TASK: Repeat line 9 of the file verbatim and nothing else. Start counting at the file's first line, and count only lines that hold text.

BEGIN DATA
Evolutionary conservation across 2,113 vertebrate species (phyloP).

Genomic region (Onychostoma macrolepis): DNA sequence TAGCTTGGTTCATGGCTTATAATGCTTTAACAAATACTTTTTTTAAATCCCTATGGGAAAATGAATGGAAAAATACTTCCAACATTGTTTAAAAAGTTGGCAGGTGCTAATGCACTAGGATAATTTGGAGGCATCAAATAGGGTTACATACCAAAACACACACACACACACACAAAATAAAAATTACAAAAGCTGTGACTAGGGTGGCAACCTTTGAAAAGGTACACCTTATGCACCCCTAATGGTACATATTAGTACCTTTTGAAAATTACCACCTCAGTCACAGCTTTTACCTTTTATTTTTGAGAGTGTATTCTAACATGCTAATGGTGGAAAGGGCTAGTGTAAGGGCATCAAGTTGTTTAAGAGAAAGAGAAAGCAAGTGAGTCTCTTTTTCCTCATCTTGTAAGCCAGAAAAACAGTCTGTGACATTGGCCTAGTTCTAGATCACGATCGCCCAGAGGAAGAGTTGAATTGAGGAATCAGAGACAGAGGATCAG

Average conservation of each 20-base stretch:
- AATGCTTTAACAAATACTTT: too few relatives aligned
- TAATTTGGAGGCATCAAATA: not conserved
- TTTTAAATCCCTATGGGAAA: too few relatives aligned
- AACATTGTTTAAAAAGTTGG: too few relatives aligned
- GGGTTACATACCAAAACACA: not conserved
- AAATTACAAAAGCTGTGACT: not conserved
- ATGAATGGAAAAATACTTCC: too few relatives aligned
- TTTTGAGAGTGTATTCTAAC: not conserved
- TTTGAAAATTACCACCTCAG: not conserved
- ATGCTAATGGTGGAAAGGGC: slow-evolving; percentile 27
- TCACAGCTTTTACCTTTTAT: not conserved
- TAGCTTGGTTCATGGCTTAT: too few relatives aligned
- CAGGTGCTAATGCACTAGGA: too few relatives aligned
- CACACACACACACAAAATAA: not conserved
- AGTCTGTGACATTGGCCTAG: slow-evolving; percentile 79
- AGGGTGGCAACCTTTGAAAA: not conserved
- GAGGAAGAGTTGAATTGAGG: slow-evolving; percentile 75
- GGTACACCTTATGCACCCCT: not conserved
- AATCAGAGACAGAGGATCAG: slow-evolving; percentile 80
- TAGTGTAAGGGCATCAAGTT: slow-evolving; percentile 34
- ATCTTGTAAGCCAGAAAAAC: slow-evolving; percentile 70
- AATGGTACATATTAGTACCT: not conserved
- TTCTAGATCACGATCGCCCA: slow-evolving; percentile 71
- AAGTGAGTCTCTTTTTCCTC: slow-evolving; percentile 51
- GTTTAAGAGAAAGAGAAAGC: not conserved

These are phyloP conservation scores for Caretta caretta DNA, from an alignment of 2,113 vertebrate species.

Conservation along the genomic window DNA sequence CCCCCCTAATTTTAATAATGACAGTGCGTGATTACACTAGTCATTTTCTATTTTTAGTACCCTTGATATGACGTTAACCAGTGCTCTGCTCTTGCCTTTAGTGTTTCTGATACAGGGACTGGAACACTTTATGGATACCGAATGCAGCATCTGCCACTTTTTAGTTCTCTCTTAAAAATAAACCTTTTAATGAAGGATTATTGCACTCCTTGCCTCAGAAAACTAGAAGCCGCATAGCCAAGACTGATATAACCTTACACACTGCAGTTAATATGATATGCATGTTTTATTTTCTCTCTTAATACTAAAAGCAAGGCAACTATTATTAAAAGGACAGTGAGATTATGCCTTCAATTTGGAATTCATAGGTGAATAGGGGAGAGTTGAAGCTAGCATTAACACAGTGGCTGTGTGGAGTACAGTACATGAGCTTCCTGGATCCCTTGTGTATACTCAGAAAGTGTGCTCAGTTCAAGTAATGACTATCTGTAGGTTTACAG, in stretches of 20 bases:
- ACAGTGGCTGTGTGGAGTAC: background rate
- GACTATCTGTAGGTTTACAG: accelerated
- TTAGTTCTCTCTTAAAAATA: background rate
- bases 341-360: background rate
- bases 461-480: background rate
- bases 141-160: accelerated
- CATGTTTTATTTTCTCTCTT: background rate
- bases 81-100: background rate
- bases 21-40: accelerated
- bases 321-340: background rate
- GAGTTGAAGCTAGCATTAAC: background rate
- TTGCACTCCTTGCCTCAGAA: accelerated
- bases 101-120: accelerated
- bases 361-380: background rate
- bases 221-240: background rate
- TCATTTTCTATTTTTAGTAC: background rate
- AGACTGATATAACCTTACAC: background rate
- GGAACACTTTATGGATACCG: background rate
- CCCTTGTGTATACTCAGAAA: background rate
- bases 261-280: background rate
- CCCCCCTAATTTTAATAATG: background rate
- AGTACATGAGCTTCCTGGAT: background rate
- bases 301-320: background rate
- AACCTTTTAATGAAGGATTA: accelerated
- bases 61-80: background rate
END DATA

- AAATTACAAAAGCTGTGACT: not conserved